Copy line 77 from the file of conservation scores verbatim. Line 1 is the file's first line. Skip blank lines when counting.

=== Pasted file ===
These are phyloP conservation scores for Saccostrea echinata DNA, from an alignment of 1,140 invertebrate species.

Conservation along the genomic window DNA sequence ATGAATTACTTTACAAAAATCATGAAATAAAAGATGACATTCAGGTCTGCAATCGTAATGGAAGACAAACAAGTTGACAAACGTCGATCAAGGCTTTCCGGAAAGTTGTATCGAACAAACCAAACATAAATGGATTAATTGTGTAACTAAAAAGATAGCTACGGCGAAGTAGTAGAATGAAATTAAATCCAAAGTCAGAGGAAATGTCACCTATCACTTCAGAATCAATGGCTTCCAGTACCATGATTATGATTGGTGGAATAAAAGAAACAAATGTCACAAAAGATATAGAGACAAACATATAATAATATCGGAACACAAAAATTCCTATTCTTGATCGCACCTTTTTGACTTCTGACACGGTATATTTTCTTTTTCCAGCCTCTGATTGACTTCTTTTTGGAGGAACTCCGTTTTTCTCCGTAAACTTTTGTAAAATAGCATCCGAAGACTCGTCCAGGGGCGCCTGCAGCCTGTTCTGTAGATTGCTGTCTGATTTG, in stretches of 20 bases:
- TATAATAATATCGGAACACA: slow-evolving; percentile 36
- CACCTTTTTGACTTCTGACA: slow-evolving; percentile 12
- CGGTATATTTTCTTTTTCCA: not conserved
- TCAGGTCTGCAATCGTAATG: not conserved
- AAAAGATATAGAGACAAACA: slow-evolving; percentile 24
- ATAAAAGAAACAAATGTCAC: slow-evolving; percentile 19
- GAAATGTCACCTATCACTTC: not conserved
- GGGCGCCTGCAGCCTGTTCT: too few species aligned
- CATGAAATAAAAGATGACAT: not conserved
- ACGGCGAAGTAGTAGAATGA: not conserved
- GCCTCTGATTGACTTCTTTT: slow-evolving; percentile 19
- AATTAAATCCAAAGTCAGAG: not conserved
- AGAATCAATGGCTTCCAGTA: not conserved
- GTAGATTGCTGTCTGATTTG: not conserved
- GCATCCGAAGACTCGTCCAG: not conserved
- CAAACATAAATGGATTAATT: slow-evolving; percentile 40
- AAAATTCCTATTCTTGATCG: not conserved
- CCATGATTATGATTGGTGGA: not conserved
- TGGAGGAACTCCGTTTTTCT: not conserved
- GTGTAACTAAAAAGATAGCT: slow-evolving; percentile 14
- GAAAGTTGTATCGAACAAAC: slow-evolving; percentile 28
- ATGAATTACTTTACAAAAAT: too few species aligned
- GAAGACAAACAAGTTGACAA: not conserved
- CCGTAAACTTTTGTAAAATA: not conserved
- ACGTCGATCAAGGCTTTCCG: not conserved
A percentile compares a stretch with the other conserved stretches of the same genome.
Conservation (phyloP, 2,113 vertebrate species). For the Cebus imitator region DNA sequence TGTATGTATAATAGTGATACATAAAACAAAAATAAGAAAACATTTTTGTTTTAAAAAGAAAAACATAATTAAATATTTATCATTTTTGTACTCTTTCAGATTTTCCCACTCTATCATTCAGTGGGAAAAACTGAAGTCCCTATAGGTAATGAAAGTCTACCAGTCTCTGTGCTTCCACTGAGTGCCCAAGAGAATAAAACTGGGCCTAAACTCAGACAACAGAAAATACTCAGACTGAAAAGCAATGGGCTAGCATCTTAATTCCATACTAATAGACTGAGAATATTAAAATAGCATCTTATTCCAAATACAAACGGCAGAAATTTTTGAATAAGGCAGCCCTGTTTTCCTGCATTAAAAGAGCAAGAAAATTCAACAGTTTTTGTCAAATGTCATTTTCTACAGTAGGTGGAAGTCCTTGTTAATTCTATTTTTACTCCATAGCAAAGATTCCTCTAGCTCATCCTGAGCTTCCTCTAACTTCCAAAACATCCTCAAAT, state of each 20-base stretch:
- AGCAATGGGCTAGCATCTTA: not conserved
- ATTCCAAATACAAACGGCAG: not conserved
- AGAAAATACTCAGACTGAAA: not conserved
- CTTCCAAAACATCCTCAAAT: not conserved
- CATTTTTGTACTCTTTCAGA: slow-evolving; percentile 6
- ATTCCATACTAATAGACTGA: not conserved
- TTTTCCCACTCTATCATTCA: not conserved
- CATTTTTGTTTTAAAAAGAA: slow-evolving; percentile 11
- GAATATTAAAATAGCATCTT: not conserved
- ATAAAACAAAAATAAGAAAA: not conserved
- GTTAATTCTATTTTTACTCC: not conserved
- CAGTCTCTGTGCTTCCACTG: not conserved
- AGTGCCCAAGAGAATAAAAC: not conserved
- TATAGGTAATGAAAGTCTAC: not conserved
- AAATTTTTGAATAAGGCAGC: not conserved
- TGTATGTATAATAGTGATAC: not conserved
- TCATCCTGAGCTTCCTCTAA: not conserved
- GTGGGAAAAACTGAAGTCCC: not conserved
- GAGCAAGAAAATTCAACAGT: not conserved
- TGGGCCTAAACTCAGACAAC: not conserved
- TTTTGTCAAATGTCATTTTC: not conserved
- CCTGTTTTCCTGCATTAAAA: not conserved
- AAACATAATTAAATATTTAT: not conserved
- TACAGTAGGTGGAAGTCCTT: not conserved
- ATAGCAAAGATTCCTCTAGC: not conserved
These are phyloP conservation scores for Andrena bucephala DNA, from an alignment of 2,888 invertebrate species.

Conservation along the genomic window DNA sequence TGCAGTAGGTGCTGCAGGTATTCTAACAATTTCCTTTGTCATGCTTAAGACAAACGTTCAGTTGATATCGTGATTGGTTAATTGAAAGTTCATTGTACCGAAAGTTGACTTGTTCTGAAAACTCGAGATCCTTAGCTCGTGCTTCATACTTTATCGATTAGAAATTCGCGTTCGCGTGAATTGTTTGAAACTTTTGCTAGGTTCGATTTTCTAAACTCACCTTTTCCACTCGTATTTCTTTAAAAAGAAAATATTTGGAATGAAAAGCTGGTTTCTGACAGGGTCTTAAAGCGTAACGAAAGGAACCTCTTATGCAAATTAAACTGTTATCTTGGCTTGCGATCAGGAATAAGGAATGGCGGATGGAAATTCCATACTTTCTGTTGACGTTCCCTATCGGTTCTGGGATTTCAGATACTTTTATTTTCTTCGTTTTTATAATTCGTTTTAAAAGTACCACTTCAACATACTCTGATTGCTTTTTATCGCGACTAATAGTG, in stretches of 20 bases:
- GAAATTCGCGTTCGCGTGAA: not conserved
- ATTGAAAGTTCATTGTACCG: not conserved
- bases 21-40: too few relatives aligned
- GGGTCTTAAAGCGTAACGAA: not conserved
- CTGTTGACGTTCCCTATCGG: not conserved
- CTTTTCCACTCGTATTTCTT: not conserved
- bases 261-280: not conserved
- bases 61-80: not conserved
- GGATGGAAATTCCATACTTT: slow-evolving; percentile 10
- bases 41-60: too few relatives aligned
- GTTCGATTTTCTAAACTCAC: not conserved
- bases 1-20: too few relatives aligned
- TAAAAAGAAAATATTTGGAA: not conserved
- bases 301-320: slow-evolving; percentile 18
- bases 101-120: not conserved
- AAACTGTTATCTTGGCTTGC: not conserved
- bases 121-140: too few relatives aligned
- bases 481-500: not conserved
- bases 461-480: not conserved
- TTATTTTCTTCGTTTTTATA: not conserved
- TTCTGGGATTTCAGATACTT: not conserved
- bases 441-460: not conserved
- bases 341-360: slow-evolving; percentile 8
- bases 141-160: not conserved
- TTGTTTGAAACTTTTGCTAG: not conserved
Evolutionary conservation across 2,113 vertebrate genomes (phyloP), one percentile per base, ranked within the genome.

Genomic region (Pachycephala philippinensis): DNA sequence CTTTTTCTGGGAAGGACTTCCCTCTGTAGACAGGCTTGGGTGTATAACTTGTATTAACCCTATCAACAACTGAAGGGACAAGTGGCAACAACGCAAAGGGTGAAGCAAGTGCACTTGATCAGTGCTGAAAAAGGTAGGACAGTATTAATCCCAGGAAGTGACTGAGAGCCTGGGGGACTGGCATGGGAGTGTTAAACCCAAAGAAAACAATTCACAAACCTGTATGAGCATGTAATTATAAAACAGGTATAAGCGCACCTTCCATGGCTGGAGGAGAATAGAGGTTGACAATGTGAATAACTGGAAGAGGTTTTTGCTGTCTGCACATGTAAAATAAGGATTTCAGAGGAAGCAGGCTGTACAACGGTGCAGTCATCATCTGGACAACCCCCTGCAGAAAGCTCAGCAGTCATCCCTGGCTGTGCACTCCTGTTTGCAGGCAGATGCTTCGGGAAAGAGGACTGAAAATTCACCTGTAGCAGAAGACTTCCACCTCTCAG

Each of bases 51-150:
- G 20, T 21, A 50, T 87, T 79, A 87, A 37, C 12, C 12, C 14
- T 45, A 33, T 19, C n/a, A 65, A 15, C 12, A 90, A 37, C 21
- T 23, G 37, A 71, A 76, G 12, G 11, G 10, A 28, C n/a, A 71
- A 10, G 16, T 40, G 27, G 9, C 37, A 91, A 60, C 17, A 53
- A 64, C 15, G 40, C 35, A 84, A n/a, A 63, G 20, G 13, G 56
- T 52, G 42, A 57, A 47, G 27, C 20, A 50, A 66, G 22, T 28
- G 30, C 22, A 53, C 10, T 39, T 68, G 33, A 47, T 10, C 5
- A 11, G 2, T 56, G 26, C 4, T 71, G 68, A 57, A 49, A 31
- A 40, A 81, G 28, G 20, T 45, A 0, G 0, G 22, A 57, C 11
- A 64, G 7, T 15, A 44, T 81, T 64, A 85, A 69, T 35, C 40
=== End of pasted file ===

- TTCTGGGATTTCAGATACTT: not conserved